While middle-class families have been playing by the rules, living up to their responsibilities as neighbors and citizens, those at the commanding heights of our economy have not. They have taken risks and piled on debts that while seeminglyInteresting budget talk, coming directly from a section called "Inheriting a Legacy of Misplaced Priorities" (aka, Bush did it). To be fair, he didn't name any names but we can safely assume he wasn't blaming these people.
profitable in the short-term, have now proven to be dangerous not only for their individual firms but for the economy as a whole.
The merriment continues:
With loosened oversight and weak enforcement from Washington, too many cut corners as they racked up record profits and paid themselves millions of dollars in compensation and bonuses. There’s nothing wrong with making money, but there is something wrong when we allow the playing field to be tilted so far in the favor of so few. This is the legacy that we inherit—a legacy of mismanagement and misplaced priorities, of missed opportunities and of deep, structural problems ignored for too long. It’s a legacy of irresponsibility, and it is our duty to change it.Yes Mr. President, it's called free market capitalism, where CEOs can command 20 million dollars a year, just shy of the annual salary of a steroid-pumped shortstop in playing for Texas or a Hollywood actor making anti-conservative movies.
In the interest of fairness, justification seems standard protocol for budget proposals. Here's Bush's 2002 proposal:
For too long, politics in Washington has been divided between those who wanted big Government without regard to cost and those who wanted small Government without regard to need. Too often the result has been too few needs met at too high a cost. This budget offers a new approach—a different approach for an era that expects a Federal Government that is both active to promote opportunity and limited to preserve freedom.Seems we've now swung back to the "big government without regard to cost" era. But justification is one thing, blame is another. There was only mild Clinton-bashing in that document (Bush was evidently more interested in lofty fantasy):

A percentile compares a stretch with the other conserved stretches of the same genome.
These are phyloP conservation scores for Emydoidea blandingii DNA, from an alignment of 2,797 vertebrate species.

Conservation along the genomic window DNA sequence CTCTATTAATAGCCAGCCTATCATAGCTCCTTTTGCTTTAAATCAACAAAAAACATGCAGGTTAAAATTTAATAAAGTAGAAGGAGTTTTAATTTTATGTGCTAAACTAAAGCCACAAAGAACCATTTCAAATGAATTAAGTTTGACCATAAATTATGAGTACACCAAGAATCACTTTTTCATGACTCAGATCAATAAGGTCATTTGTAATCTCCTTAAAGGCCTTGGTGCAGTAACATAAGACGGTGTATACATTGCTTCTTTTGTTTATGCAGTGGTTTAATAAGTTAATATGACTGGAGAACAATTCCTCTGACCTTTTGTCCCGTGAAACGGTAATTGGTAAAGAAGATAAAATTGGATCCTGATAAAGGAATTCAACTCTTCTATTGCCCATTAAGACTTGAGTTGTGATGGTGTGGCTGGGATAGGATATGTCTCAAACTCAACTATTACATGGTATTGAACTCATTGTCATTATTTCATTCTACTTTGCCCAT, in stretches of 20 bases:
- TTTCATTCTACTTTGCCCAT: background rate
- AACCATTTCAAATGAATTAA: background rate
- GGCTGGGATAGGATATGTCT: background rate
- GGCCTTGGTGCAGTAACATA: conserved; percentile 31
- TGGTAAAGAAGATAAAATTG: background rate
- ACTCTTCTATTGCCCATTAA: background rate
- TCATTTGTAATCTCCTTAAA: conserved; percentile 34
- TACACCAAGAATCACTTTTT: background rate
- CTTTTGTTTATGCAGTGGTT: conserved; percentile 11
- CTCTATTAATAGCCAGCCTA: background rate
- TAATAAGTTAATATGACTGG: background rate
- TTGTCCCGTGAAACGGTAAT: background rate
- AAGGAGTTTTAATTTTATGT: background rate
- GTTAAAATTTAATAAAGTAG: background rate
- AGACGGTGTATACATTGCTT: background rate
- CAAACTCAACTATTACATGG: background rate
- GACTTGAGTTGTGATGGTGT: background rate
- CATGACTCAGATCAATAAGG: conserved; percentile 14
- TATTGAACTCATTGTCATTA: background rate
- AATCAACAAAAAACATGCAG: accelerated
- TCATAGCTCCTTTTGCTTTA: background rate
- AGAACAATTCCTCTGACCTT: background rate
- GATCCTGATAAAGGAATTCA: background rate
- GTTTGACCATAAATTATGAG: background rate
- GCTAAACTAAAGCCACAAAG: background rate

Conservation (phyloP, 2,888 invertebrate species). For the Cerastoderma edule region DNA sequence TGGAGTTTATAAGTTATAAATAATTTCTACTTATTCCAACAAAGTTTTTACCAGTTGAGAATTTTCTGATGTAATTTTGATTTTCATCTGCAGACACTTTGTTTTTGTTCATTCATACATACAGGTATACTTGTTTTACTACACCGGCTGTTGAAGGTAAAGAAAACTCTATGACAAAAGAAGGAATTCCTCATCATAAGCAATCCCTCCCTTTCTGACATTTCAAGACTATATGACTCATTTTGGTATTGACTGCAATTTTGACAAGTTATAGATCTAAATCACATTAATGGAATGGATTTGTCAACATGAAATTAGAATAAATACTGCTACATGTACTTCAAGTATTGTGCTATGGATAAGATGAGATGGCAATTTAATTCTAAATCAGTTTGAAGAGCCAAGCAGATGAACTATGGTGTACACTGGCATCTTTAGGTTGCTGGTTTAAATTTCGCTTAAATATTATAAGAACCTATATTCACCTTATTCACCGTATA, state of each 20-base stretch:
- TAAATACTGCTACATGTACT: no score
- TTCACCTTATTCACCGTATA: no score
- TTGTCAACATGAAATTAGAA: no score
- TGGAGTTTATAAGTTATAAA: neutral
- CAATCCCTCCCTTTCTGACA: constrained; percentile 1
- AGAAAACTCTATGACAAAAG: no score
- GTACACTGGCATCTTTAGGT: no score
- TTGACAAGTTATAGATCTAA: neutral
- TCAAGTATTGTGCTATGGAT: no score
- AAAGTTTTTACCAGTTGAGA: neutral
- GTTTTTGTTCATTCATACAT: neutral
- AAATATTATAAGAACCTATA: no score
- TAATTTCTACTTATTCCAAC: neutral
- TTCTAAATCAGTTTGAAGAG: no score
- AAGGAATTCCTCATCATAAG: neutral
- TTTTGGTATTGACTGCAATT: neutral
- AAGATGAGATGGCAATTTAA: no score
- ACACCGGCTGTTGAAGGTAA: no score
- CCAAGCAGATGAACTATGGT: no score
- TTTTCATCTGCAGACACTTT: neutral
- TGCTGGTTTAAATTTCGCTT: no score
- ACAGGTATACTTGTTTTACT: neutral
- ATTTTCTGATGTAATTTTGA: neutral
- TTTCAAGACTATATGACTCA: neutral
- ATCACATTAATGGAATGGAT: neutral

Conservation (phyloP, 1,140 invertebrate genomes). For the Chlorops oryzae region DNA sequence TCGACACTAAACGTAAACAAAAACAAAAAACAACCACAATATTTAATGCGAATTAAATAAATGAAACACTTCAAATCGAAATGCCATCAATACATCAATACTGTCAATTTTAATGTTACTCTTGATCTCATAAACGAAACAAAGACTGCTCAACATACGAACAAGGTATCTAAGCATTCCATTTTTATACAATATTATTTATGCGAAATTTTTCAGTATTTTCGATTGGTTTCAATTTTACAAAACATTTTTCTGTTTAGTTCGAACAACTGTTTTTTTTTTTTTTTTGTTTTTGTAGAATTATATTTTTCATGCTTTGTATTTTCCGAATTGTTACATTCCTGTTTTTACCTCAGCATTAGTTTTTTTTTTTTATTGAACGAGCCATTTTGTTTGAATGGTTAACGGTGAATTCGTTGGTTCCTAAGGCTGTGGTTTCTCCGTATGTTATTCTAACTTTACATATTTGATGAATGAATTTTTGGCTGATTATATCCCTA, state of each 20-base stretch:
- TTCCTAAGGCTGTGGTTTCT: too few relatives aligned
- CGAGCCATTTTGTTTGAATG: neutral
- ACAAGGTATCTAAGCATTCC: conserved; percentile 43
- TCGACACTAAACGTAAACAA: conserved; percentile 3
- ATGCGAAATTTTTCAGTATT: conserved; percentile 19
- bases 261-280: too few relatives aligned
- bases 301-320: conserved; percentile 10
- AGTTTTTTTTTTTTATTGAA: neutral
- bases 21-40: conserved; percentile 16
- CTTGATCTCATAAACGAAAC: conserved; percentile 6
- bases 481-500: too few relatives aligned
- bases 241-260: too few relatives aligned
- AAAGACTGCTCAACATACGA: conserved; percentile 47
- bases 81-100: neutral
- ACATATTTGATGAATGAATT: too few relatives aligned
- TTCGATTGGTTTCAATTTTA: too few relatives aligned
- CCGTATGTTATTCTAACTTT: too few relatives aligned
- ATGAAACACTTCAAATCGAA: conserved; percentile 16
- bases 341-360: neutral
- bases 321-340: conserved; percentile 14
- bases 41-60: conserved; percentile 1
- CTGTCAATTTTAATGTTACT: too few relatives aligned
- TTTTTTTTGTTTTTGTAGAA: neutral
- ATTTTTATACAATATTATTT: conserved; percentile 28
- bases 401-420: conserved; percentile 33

Over the next 10 years, the Federal Government is projected to collect $28 trillion in revenues from American taxpayers. The President’s Budget devotes roughly $22.4 trillion to extend the Government we have today, including the President’s new initiatives. This leaves a $5.6 trillion surplus.That was the surplus that justified tax cuts. So what happened? 9/11, and a 3000 point drop in the Dow, followed by massive military spending. Those unexpected consequences always torpedo my home budget, too.
Maybe Obama can issue an Executive Order banning unintended consequences, overriding Joe Biden's confident prediction. But if not, it's reasonable to assume that if Bush figured we'd have 5 trillion in surplus by now and Obama now figures we're going to be that much in the red instead, it's hard to be positive about our coming reality. Further elaboration becomes rather dark and socialist.
Maybe that's why Obama feels the unprecedented need to make sure everybody understands he's not to blame for this "inherited" failure (despite his background as a U.S. Senator since 2004) as we slog forwards.